Environmental justice groups are taking the South African government to court over poor ambient air quality in the Highveld Priority Area (HVP).
Today (May 17) the Pretoria High Court will hear arguments that poor ambient air quality is a violation of Section 24 of the Constitution, which provides that ‘everyone has the right to an environment not harmful to their health or wellbeing.’
The applicants, Mpumalanga community environmental justice organisation, Vukani Environmental Justice Movement in Action (VEJMA) and environmental justice group groundWork are asking the court to order the government to take further steps to improve the air quality in the area.
Mpumalanga accounts for about 83% of South Africa’s coal production and Eskom owns the 12 (of its 15) coal-fired power plants located in the area in and around the HPA.
The area has suffered from dangerous air pollution for decades.
In an independent study attached to the court papers, Dr Andy Gray found that 14 facilities were responsible for the majority of this pollution.
Dr Gray estimated that emissions from the 14 facilities cased between 305 to 650 early days in and around the HPA region in 2016.
The respondents in the case are the President, the Minister of Forestry, Fisheries and the Environment, the National Air Quality Officer, and the MECs for agriculture and rural development in Gauteng and Mpumalanga.
In her answering affidavit on behalf of the government, Environment Minister Barbara Creecy denied that the government is failing in its obligations to address the air pollution in the Mpumalanga Highveld.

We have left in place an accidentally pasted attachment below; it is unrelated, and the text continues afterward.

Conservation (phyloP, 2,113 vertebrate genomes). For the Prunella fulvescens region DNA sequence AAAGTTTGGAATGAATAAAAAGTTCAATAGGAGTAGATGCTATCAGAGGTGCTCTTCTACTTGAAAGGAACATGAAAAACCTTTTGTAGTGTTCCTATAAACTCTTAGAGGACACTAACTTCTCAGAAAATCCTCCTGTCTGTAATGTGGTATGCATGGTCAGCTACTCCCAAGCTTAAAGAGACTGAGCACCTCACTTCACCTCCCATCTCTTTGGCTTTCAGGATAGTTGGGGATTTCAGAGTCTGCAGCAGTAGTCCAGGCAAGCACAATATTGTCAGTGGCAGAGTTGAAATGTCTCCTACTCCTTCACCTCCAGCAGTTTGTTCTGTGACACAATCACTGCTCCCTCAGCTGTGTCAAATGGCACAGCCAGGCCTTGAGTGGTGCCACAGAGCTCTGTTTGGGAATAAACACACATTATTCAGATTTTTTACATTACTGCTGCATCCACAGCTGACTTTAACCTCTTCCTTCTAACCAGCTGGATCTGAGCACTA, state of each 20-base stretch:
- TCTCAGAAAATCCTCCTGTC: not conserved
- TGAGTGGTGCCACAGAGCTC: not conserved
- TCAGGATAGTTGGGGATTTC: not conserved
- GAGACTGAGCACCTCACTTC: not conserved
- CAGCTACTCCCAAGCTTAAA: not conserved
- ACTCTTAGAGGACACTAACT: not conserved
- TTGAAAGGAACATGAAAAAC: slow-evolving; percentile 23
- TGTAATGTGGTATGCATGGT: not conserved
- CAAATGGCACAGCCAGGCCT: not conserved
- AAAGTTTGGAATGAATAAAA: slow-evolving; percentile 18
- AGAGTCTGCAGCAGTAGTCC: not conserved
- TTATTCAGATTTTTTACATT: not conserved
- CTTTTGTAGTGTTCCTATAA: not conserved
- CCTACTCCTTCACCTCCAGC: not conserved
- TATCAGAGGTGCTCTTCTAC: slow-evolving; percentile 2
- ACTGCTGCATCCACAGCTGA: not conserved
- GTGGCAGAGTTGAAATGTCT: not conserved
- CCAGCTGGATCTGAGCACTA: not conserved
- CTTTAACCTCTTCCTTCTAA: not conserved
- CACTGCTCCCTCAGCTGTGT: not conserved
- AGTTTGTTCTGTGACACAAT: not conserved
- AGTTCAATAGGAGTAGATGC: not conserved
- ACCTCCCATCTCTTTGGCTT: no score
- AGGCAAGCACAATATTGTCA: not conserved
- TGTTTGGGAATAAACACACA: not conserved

Promise Mabilo from Vukani Environmental Justice Movement in Action (VEJMA) says: ‘People are dying slowly and suffering every day as a result of the air pollution around us.
‘My hope is that the Deadly Air court case will force the government to take the serious action needed to reduce the harmful levels of air pollution and save the lives of people living in air quality priority areas in South Africa.’
Thomas Mnguni, campaigner at groundWork added: ‘The high levels of toxic air in the Mpumalanga Highveld are a scourge that impact people’s health on a daily basis and meaningful action is needed at local and national levels of government. The landmark case could change not only the lives of Mpumalanga Highveld residents but the entire South African landscape in addressing the impacts of air pollution.’
Photo Credit – supplied